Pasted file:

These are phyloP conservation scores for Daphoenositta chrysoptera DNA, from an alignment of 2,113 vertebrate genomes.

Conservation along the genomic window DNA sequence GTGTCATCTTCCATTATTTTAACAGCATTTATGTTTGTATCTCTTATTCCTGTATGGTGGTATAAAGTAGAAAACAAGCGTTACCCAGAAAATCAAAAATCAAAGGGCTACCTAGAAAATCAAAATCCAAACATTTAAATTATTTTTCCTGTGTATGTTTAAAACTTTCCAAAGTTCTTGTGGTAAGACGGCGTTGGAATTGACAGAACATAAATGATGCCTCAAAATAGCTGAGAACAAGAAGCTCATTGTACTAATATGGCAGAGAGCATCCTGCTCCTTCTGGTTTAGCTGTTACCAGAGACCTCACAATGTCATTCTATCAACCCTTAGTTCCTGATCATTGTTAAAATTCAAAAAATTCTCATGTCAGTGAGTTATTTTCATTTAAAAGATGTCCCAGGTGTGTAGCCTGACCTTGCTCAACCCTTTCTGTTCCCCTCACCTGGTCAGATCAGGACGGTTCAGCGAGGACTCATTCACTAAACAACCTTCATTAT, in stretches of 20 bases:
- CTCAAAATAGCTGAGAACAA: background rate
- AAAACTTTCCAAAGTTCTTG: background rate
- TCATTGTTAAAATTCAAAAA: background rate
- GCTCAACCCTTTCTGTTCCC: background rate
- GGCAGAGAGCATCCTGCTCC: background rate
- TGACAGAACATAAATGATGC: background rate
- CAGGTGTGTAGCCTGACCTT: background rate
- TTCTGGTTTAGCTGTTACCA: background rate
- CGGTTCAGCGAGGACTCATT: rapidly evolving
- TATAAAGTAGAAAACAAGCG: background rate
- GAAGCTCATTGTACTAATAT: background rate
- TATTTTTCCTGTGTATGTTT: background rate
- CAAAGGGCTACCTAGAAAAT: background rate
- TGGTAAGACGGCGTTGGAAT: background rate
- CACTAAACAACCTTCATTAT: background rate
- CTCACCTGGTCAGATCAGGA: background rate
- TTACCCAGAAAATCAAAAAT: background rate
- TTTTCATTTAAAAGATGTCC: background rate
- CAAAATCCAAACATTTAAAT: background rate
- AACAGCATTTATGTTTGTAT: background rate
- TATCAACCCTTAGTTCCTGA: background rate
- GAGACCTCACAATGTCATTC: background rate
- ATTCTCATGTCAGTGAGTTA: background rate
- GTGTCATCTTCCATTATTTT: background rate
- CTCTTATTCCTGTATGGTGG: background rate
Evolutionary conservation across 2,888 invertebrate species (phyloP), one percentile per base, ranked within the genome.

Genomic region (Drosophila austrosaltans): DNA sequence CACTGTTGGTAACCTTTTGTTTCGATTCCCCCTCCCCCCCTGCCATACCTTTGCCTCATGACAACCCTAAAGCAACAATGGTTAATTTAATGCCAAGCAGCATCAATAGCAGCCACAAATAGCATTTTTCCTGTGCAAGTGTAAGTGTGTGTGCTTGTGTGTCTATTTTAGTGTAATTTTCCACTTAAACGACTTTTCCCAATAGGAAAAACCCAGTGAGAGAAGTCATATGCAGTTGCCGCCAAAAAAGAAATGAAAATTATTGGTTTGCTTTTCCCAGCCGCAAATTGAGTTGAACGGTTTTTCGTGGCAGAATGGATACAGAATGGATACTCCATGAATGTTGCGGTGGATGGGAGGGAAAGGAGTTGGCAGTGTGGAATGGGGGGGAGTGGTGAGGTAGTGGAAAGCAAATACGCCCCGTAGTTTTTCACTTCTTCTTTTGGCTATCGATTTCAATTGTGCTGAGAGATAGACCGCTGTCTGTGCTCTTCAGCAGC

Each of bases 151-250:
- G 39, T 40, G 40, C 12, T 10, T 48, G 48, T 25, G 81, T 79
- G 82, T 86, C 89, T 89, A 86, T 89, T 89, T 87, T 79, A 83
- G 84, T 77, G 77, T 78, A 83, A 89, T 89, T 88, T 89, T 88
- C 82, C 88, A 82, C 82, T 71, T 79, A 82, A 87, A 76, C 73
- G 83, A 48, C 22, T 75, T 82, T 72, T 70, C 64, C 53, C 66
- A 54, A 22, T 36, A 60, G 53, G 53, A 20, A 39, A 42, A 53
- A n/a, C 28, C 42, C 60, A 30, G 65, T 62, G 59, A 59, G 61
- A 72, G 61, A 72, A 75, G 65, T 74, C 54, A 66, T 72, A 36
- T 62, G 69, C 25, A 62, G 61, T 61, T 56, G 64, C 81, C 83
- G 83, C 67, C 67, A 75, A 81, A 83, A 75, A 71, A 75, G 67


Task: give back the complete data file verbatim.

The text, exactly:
These are phyloP conservation scores for Daphoenositta chrysoptera DNA, from an alignment of 2,113 vertebrate genomes.

Conservation along the genomic window DNA sequence GTGTCATCTTCCATTATTTTAACAGCATTTATGTTTGTATCTCTTATTCCTGTATGGTGGTATAAAGTAGAAAACAAGCGTTACCCAGAAAATCAAAAATCAAAGGGCTACCTAGAAAATCAAAATCCAAACATTTAAATTATTTTTCCTGTGTATGTTTAAAACTTTCCAAAGTTCTTGTGGTAAGACGGCGTTGGAATTGACAGAACATAAATGATGCCTCAAAATAGCTGAGAACAAGAAGCTCATTGTACTAATATGGCAGAGAGCATCCTGCTCCTTCTGGTTTAGCTGTTACCAGAGACCTCACAATGTCATTCTATCAACCCTTAGTTCCTGATCATTGTTAAAATTCAAAAAATTCTCATGTCAGTGAGTTATTTTCATTTAAAAGATGTCCCAGGTGTGTAGCCTGACCTTGCTCAACCCTTTCTGTTCCCCTCACCTGGTCAGATCAGGACGGTTCAGCGAGGACTCATTCACTAAACAACCTTCATTAT, in stretches of 20 bases:
- CTCAAAATAGCTGAGAACAA: background rate
- AAAACTTTCCAAAGTTCTTG: background rate
- TCATTGTTAAAATTCAAAAA: background rate
- GCTCAACCCTTTCTGTTCCC: background rate
- GGCAGAGAGCATCCTGCTCC: background rate
- TGACAGAACATAAATGATGC: background rate
- CAGGTGTGTAGCCTGACCTT: background rate
- TTCTGGTTTAGCTGTTACCA: background rate
- CGGTTCAGCGAGGACTCATT: rapidly evolving
- TATAAAGTAGAAAACAAGCG: background rate
- GAAGCTCATTGTACTAATAT: background rate
- TATTTTTCCTGTGTATGTTT: background rate
- CAAAGGGCTACCTAGAAAAT: background rate
- TGGTAAGACGGCGTTGGAAT: background rate
- CACTAAACAACCTTCATTAT: background rate
- CTCACCTGGTCAGATCAGGA: background rate
- TTACCCAGAAAATCAAAAAT: background rate
- TTTTCATTTAAAAGATGTCC: background rate
- CAAAATCCAAACATTTAAAT: background rate
- AACAGCATTTATGTTTGTAT: background rate
- TATCAACCCTTAGTTCCTGA: background rate
- GAGACCTCACAATGTCATTC: background rate
- ATTCTCATGTCAGTGAGTTA: background rate
- GTGTCATCTTCCATTATTTT: background rate
- CTCTTATTCCTGTATGGTGG: background rate
Evolutionary conservation across 2,888 invertebrate species (phyloP), one percentile per base, ranked within the genome.

Genomic region (Drosophila austrosaltans): DNA sequence CACTGTTGGTAACCTTTTGTTTCGATTCCCCCTCCCCCCCTGCCATACCTTTGCCTCATGACAACCCTAAAGCAACAATGGTTAATTTAATGCCAAGCAGCATCAATAGCAGCCACAAATAGCATTTTTCCTGTGCAAGTGTAAGTGTGTGTGCTTGTGTGTCTATTTTAGTGTAATTTTCCACTTAAACGACTTTTCCCAATAGGAAAAACCCAGTGAGAGAAGTCATATGCAGTTGCCGCCAAAAAAGAAATGAAAATTATTGGTTTGCTTTTCCCAGCCGCAAATTGAGTTGAACGGTTTTTCGTGGCAGAATGGATACAGAATGGATACTCCATGAATGTTGCGGTGGATGGGAGGGAAAGGAGTTGGCAGTGTGGAATGGGGGGGAGTGGTGAGGTAGTGGAAAGCAAATACGCCCCGTAGTTTTTCACTTCTTCTTTTGGCTATCGATTTCAATTGTGCTGAGAGATAGACCGCTGTCTGTGCTCTTCAGCAGC

Each of bases 151-250:
- G 39, T 40, G 40, C 12, T 10, T 48, G 48, T 25, G 81, T 79
- G 82, T 86, C 89, T 89, A 86, T 89, T 89, T 87, T 79, A 83
- G 84, T 77, G 77, T 78, A 83, A 89, T 89, T 88, T 89, T 88
- C 82, C 88, A 82, C 82, T 71, T 79, A 82, A 87, A 76, C 73
- G 83, A 48, C 22, T 75, T 82, T 72, T 70, C 64, C 53, C 66
- A 54, A 22, T 36, A 60, G 53, G 53, A 20, A 39, A 42, A 53
- A n/a, C 28, C 42, C 60, A 30, G 65, T 62, G 59, A 59, G 61
- A 72, G 61, A 72, A 75, G 65, T 74, C 54, A 66, T 72, A 36
- T 62, G 69, C 25, A 62, G 61, T 61, T 56, G 64, C 81, C 83
- G 83, C 67, C 67, A 75, A 81, A 83, A 75, A 71, A 75, G 67